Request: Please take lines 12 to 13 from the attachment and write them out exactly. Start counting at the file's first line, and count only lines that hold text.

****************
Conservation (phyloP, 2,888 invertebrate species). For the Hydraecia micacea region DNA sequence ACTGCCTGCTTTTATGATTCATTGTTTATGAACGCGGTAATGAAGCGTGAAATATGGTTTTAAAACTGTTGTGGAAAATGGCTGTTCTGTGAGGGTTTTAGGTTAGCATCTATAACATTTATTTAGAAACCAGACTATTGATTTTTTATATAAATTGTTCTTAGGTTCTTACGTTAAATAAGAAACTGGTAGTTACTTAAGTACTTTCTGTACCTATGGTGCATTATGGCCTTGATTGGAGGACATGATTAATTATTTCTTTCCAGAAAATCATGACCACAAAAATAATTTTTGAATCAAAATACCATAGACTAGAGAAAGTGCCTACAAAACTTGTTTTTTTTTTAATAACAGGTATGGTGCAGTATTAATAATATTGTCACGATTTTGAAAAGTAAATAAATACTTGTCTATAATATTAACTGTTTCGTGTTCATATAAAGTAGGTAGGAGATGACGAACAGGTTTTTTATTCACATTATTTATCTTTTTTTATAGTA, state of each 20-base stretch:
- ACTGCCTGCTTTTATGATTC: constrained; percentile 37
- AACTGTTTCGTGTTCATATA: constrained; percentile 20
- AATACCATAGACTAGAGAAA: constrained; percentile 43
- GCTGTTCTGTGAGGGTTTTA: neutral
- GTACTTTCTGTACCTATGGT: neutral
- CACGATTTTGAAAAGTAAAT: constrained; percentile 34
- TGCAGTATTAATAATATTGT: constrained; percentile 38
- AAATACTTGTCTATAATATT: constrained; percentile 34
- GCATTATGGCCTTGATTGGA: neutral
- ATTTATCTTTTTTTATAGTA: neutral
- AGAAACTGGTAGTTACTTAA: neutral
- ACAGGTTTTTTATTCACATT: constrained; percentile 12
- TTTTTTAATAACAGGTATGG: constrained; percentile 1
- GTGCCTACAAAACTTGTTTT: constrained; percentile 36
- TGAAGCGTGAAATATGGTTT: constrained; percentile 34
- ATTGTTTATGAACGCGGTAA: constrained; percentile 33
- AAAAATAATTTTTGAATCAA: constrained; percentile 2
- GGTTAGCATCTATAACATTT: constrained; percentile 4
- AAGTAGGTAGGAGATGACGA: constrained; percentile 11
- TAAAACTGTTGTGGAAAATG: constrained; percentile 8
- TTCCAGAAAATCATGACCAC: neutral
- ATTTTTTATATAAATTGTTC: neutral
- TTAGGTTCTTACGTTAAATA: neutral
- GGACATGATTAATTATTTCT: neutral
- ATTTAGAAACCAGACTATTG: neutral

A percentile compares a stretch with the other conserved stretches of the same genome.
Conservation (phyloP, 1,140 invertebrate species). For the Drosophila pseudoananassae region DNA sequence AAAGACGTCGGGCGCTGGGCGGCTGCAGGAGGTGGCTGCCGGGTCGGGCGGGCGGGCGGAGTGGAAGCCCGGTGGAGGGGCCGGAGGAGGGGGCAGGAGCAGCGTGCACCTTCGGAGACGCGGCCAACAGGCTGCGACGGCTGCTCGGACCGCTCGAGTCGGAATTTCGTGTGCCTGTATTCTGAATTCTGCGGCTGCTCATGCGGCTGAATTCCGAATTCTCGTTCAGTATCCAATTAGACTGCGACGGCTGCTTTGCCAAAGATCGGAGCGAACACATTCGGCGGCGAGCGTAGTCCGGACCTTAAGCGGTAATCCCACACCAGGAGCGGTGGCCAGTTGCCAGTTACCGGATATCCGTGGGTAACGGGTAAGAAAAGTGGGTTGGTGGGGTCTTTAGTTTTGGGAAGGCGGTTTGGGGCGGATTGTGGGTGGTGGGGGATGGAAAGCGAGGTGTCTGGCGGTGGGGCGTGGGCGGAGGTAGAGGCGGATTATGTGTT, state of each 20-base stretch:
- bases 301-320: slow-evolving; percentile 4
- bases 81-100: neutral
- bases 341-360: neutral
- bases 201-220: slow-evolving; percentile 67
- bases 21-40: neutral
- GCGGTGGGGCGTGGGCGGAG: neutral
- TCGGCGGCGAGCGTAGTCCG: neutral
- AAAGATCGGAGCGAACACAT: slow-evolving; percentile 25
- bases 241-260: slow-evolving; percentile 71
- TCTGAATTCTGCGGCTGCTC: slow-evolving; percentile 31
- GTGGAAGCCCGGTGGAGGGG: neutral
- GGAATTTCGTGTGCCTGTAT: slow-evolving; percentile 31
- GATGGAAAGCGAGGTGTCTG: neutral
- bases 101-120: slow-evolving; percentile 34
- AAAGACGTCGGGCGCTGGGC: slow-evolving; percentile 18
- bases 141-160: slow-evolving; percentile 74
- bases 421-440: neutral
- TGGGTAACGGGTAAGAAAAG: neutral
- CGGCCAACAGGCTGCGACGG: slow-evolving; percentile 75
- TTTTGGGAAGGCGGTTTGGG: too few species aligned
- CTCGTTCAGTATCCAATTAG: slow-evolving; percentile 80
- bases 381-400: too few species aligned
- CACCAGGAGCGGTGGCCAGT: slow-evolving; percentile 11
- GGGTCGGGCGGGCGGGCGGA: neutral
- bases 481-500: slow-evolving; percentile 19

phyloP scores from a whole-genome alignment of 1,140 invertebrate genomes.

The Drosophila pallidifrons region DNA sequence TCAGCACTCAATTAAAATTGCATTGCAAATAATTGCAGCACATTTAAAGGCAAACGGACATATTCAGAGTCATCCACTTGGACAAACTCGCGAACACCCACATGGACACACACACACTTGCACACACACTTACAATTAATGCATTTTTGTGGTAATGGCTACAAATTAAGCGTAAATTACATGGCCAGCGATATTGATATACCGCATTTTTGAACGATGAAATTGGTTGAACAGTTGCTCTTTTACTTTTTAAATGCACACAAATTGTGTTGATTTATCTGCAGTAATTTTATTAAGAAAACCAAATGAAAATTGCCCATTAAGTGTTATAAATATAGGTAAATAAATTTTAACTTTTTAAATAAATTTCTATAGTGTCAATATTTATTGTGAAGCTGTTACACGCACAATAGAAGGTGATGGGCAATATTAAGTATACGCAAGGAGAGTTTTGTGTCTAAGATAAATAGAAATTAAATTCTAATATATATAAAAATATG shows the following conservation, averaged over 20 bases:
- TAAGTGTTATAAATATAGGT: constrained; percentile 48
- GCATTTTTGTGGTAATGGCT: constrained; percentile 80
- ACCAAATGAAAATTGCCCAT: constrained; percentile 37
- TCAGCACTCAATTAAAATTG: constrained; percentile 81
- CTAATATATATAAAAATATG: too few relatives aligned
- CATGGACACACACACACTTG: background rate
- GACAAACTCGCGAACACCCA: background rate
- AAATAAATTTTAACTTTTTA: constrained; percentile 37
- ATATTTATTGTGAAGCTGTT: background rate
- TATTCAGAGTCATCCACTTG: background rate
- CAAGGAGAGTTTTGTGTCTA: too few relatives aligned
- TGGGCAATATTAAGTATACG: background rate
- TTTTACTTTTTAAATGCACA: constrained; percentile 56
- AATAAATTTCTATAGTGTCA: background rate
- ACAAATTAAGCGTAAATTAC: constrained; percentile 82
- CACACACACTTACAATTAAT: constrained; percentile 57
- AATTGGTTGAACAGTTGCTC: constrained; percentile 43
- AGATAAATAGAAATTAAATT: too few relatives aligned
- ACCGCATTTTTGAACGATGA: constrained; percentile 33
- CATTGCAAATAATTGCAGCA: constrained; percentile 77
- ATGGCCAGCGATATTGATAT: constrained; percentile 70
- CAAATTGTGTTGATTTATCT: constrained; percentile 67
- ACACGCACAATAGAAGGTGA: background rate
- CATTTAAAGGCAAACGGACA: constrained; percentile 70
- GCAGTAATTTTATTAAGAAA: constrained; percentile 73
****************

- AGAAACTGGTAGTTACTTAA: neutral
- ACAGGTTTTTTATTCACATT: constrained; percentile 12